In the wake of a scathing exposéof Amazon’s workplace culture published by the New York Times this weekend, a British trade union is claiming that employees at the e-commerce giant’s U.K. distribution centers are becoming mentally and physically ill due to difficult working conditions.
The National Union of General and Municipal Workers (GMB) lead officer for Amazon, Elly Baker, told The Times newspaper in London that Amazon’s U.K. employees faced pressure to be an “above-average Amazon robot all the time.”
“It’s hard, physical work, but the constant stress of being monitored and never being able to drop below a certain level of performance is harsh,” said Baker, who likened Amazon’s employment practices to those of a “regime.”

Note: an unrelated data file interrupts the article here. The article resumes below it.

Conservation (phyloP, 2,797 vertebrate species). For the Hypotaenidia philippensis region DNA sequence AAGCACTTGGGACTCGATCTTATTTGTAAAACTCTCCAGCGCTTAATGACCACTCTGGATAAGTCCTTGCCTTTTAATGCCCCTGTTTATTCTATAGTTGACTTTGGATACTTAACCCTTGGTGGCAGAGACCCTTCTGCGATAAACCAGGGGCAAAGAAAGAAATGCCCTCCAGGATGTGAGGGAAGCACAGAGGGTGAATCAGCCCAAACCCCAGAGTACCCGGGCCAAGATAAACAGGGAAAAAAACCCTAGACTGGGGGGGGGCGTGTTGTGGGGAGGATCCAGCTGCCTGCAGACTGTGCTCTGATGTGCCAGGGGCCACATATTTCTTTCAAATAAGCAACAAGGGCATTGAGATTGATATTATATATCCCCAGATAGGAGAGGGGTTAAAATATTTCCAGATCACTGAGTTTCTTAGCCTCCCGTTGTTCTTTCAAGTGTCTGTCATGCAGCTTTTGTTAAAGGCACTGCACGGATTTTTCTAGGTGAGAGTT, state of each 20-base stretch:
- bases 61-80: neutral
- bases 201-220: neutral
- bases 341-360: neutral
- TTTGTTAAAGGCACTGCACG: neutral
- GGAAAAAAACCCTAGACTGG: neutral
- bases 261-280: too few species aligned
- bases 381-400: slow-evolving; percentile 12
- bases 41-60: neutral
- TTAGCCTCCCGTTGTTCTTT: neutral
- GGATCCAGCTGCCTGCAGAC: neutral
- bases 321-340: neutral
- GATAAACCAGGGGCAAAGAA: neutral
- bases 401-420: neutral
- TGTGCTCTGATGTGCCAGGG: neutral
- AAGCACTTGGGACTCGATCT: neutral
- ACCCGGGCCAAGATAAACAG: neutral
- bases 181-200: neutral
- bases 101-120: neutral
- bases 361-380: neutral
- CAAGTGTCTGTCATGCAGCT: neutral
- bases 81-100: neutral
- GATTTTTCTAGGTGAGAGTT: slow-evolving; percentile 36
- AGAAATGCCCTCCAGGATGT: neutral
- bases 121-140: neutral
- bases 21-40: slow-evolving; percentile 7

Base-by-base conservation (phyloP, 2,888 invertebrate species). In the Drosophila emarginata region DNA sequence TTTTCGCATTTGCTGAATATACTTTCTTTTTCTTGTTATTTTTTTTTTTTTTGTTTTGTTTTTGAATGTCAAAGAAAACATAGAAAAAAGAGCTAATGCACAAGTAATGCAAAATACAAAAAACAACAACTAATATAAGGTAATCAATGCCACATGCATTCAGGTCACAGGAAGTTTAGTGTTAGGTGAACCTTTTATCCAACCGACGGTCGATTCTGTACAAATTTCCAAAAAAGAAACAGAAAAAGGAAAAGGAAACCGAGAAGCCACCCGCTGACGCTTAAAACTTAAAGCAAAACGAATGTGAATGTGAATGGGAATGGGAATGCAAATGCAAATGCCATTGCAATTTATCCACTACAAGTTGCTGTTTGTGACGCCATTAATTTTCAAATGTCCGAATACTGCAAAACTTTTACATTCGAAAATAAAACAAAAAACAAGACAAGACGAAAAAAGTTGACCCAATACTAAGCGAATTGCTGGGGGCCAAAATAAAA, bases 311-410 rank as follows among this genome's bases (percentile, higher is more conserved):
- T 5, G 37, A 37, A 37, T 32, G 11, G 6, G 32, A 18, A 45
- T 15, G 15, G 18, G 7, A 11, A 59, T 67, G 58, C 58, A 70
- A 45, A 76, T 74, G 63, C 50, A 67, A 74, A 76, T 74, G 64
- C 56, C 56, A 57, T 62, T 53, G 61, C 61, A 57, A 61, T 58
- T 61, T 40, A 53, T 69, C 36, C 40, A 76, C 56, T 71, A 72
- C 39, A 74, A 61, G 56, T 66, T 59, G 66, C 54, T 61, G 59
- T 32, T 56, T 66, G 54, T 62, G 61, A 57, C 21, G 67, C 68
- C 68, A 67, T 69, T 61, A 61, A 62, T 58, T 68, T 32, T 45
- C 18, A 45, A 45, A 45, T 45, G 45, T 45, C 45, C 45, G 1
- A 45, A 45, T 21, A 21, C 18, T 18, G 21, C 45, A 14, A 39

British employees are apparently suffering from musculoskeletal problems and work-related anxiety, according to Baker.
In response to the New York Times story this weekend, Amazon chief Jeff Bezos–long known for his far-flung ambitions for the company’s product and service reach and scale–sent an email to Amazon employees saying he didn’t recognize the Amazon in the story and urging employees to come forward with evidence of any mistreatment.
“I strongly believe that anyone working in a company that really is like the one described in the NYT would be crazy to stay,” Bezos said. “I know I would leave such a company.”
According to The Guardian, more than 7,000 staff work at Amazon U.K. distribution centers across seven cities.
[via The Guardian]